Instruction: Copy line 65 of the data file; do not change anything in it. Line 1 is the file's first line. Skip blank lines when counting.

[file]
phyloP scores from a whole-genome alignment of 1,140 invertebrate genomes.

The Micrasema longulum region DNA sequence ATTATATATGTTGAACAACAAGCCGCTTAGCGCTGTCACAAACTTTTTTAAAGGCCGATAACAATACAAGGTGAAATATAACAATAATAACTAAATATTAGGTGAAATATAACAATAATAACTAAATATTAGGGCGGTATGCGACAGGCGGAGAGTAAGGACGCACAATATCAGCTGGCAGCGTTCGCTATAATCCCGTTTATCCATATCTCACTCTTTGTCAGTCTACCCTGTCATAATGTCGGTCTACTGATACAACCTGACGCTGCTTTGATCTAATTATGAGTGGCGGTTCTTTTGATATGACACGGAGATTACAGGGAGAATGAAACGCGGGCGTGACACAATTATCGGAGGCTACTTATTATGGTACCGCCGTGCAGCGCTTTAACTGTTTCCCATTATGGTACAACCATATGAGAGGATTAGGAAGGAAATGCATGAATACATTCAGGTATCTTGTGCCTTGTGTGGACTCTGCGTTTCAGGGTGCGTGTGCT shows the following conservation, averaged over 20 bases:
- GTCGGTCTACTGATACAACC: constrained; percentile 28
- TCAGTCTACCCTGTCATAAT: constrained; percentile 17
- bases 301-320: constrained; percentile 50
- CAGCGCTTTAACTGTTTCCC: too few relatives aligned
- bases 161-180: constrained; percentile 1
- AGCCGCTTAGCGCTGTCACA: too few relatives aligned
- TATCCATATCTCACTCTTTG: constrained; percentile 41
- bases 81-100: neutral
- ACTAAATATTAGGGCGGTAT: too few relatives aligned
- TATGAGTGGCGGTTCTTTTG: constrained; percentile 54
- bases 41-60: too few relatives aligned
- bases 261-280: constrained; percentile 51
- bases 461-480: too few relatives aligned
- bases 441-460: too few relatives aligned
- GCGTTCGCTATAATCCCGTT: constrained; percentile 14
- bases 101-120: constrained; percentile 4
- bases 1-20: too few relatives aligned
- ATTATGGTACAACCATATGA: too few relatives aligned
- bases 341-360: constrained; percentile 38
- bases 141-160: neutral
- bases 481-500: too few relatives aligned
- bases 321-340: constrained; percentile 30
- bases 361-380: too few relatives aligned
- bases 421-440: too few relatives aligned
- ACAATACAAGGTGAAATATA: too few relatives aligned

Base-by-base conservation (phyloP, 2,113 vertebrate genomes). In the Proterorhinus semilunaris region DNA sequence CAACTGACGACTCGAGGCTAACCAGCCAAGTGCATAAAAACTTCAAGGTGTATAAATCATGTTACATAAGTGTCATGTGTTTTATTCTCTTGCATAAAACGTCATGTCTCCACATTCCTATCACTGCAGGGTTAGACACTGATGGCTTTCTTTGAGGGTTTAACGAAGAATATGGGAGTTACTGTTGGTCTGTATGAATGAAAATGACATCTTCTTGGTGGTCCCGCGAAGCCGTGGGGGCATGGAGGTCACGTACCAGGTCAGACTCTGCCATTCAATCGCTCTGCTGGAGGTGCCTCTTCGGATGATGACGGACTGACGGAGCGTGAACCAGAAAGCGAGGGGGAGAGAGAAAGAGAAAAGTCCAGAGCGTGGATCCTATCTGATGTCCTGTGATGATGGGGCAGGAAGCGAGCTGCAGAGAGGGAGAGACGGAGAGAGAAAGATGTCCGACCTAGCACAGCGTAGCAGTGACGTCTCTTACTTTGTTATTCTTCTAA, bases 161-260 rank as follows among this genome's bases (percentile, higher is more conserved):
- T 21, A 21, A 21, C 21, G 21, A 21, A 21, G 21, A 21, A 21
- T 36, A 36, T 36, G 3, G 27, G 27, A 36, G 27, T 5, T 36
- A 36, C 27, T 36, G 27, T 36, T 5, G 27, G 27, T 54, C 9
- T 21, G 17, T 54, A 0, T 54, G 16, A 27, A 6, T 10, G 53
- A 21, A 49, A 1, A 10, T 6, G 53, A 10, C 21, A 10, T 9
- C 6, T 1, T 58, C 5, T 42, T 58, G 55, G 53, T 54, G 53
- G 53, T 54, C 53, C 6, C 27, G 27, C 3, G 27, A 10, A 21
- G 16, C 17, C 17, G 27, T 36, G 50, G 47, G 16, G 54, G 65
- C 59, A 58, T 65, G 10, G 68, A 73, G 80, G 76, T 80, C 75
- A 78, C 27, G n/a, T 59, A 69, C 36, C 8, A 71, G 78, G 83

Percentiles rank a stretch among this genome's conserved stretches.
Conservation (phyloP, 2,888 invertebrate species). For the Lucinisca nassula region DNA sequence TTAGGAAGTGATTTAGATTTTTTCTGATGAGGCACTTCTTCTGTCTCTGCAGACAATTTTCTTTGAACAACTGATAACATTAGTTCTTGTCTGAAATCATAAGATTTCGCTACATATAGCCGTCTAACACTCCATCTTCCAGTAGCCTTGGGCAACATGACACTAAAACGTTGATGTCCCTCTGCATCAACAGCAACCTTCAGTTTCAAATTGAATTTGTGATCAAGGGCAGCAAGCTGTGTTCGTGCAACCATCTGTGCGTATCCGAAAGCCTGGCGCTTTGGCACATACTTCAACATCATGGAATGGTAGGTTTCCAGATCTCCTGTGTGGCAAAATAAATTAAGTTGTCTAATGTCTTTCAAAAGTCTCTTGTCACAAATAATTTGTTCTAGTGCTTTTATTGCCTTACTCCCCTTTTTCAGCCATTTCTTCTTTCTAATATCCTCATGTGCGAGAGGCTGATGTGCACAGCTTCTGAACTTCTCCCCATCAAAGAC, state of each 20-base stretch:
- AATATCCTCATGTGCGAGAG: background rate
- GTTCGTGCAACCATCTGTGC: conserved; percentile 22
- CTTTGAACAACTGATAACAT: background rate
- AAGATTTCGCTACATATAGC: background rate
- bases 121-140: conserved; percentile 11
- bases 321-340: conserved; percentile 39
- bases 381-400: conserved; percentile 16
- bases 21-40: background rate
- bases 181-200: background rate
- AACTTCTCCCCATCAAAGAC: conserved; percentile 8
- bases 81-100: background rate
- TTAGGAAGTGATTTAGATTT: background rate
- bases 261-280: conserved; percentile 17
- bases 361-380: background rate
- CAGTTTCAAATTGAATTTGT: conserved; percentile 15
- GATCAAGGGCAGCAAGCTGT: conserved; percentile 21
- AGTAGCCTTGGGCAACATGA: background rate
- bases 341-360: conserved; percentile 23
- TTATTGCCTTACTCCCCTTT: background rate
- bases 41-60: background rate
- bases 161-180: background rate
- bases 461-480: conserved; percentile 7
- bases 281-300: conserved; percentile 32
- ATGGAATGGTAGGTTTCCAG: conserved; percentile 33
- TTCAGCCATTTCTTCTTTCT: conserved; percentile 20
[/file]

- TTCAGCCATTTCTTCTTTCT: conserved; percentile 20